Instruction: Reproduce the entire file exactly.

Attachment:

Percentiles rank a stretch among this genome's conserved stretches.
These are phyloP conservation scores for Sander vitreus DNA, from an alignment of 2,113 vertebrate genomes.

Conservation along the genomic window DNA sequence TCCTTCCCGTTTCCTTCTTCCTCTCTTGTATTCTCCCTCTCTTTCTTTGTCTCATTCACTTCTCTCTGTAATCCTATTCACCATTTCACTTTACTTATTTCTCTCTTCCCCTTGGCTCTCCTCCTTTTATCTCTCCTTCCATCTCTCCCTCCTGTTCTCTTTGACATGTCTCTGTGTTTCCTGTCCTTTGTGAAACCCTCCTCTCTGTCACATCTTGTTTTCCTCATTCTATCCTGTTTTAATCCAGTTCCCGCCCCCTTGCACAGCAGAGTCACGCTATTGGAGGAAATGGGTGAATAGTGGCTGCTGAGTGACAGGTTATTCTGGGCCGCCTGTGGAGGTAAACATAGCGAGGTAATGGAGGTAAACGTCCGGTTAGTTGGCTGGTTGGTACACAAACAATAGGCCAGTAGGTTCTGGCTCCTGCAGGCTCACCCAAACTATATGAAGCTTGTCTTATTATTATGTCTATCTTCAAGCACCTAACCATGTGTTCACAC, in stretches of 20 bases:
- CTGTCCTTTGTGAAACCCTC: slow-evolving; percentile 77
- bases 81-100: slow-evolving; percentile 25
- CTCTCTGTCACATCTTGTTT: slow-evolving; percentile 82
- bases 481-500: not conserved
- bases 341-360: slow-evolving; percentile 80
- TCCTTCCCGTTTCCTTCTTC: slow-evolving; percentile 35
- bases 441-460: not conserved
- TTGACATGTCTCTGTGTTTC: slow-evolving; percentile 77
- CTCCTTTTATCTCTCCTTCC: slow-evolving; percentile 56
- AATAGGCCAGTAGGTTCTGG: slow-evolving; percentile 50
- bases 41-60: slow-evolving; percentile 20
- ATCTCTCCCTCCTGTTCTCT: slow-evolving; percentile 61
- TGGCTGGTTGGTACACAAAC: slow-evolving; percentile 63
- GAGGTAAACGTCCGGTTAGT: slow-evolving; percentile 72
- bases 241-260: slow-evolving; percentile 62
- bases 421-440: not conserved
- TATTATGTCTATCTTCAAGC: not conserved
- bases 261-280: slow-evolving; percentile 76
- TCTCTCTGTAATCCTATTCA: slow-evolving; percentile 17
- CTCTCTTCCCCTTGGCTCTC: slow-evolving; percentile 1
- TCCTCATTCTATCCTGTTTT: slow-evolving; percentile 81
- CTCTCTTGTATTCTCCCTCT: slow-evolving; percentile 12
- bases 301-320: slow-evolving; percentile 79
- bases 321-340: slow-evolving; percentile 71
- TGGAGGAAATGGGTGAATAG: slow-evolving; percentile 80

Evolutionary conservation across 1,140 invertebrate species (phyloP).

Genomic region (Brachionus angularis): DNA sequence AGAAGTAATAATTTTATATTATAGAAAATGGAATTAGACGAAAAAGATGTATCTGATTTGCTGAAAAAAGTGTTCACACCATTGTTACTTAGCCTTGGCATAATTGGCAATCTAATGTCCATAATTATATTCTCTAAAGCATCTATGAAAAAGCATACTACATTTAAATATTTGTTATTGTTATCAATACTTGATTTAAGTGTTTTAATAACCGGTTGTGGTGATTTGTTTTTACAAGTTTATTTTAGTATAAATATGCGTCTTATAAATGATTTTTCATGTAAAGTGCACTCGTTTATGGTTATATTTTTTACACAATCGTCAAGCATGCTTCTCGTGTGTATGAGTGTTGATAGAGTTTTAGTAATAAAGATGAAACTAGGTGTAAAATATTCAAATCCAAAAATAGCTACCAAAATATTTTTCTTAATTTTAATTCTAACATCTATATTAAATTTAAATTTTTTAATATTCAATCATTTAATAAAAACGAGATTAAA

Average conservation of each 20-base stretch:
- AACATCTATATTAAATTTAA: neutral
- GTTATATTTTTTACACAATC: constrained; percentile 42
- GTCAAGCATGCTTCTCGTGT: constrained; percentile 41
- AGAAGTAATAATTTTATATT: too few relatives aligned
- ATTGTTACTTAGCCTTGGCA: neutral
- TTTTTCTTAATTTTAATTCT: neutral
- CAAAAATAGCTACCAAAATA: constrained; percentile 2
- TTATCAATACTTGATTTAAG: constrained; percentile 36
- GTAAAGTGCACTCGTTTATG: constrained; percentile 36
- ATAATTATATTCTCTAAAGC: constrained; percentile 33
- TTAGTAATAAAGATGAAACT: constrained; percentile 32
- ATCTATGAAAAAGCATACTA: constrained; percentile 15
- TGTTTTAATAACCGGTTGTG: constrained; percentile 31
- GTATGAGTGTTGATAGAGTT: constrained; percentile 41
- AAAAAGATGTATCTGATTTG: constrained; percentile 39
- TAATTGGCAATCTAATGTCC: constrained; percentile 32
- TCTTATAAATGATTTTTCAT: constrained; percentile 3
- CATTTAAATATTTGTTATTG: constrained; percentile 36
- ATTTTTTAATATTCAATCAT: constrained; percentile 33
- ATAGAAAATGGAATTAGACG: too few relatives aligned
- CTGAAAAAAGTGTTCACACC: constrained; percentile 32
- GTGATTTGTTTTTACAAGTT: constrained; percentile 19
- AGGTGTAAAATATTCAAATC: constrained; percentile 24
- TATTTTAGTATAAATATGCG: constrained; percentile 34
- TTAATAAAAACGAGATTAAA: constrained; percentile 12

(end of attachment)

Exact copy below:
Percentiles rank a stretch among this genome's conserved stretches.
These are phyloP conservation scores for Sander vitreus DNA, from an alignment of 2,113 vertebrate genomes.

Conservation along the genomic window DNA sequence TCCTTCCCGTTTCCTTCTTCCTCTCTTGTATTCTCCCTCTCTTTCTTTGTCTCATTCACTTCTCTCTGTAATCCTATTCACCATTTCACTTTACTTATTTCTCTCTTCCCCTTGGCTCTCCTCCTTTTATCTCTCCTTCCATCTCTCCCTCCTGTTCTCTTTGACATGTCTCTGTGTTTCCTGTCCTTTGTGAAACCCTCCTCTCTGTCACATCTTGTTTTCCTCATTCTATCCTGTTTTAATCCAGTTCCCGCCCCCTTGCACAGCAGAGTCACGCTATTGGAGGAAATGGGTGAATAGTGGCTGCTGAGTGACAGGTTATTCTGGGCCGCCTGTGGAGGTAAACATAGCGAGGTAATGGAGGTAAACGTCCGGTTAGTTGGCTGGTTGGTACACAAACAATAGGCCAGTAGGTTCTGGCTCCTGCAGGCTCACCCAAACTATATGAAGCTTGTCTTATTATTATGTCTATCTTCAAGCACCTAACCATGTGTTCACAC, in stretches of 20 bases:
- CTGTCCTTTGTGAAACCCTC: slow-evolving; percentile 77
- bases 81-100: slow-evolving; percentile 25
- CTCTCTGTCACATCTTGTTT: slow-evolving; percentile 82
- bases 481-500: not conserved
- bases 341-360: slow-evolving; percentile 80
- TCCTTCCCGTTTCCTTCTTC: slow-evolving; percentile 35
- bases 441-460: not conserved
- TTGACATGTCTCTGTGTTTC: slow-evolving; percentile 77
- CTCCTTTTATCTCTCCTTCC: slow-evolving; percentile 56
- AATAGGCCAGTAGGTTCTGG: slow-evolving; percentile 50
- bases 41-60: slow-evolving; percentile 20
- ATCTCTCCCTCCTGTTCTCT: slow-evolving; percentile 61
- TGGCTGGTTGGTACACAAAC: slow-evolving; percentile 63
- GAGGTAAACGTCCGGTTAGT: slow-evolving; percentile 72
- bases 241-260: slow-evolving; percentile 62
- bases 421-440: not conserved
- TATTATGTCTATCTTCAAGC: not conserved
- bases 261-280: slow-evolving; percentile 76
- TCTCTCTGTAATCCTATTCA: slow-evolving; percentile 17
- CTCTCTTCCCCTTGGCTCTC: slow-evolving; percentile 1
- TCCTCATTCTATCCTGTTTT: slow-evolving; percentile 81
- CTCTCTTGTATTCTCCCTCT: slow-evolving; percentile 12
- bases 301-320: slow-evolving; percentile 79
- bases 321-340: slow-evolving; percentile 71
- TGGAGGAAATGGGTGAATAG: slow-evolving; percentile 80

Evolutionary conservation across 1,140 invertebrate species (phyloP).

Genomic region (Brachionus angularis): DNA sequence AGAAGTAATAATTTTATATTATAGAAAATGGAATTAGACGAAAAAGATGTATCTGATTTGCTGAAAAAAGTGTTCACACCATTGTTACTTAGCCTTGGCATAATTGGCAATCTAATGTCCATAATTATATTCTCTAAAGCATCTATGAAAAAGCATACTACATTTAAATATTTGTTATTGTTATCAATACTTGATTTAAGTGTTTTAATAACCGGTTGTGGTGATTTGTTTTTACAAGTTTATTTTAGTATAAATATGCGTCTTATAAATGATTTTTCATGTAAAGTGCACTCGTTTATGGTTATATTTTTTACACAATCGTCAAGCATGCTTCTCGTGTGTATGAGTGTTGATAGAGTTTTAGTAATAAAGATGAAACTAGGTGTAAAATATTCAAATCCAAAAATAGCTACCAAAATATTTTTCTTAATTTTAATTCTAACATCTATATTAAATTTAAATTTTTTAATATTCAATCATTTAATAAAAACGAGATTAAA

Average conservation of each 20-base stretch:
- AACATCTATATTAAATTTAA: neutral
- GTTATATTTTTTACACAATC: constrained; percentile 42
- GTCAAGCATGCTTCTCGTGT: constrained; percentile 41
- AGAAGTAATAATTTTATATT: too few relatives aligned
- ATTGTTACTTAGCCTTGGCA: neutral
- TTTTTCTTAATTTTAATTCT: neutral
- CAAAAATAGCTACCAAAATA: constrained; percentile 2
- TTATCAATACTTGATTTAAG: constrained; percentile 36
- GTAAAGTGCACTCGTTTATG: constrained; percentile 36
- ATAATTATATTCTCTAAAGC: constrained; percentile 33
- TTAGTAATAAAGATGAAACT: constrained; percentile 32
- ATCTATGAAAAAGCATACTA: constrained; percentile 15
- TGTTTTAATAACCGGTTGTG: constrained; percentile 31
- GTATGAGTGTTGATAGAGTT: constrained; percentile 41
- AAAAAGATGTATCTGATTTG: constrained; percentile 39
- TAATTGGCAATCTAATGTCC: constrained; percentile 32
- TCTTATAAATGATTTTTCAT: constrained; percentile 3
- CATTTAAATATTTGTTATTG: constrained; percentile 36
- ATTTTTTAATATTCAATCAT: constrained; percentile 33
- ATAGAAAATGGAATTAGACG: too few relatives aligned
- CTGAAAAAAGTGTTCACACC: constrained; percentile 32
- GTGATTTGTTTTTACAAGTT: constrained; percentile 19
- AGGTGTAAAATATTCAAATC: constrained; percentile 24
- TATTTTAGTATAAATATGCG: constrained; percentile 34
- TTAATAAAAACGAGATTAAA: constrained; percentile 12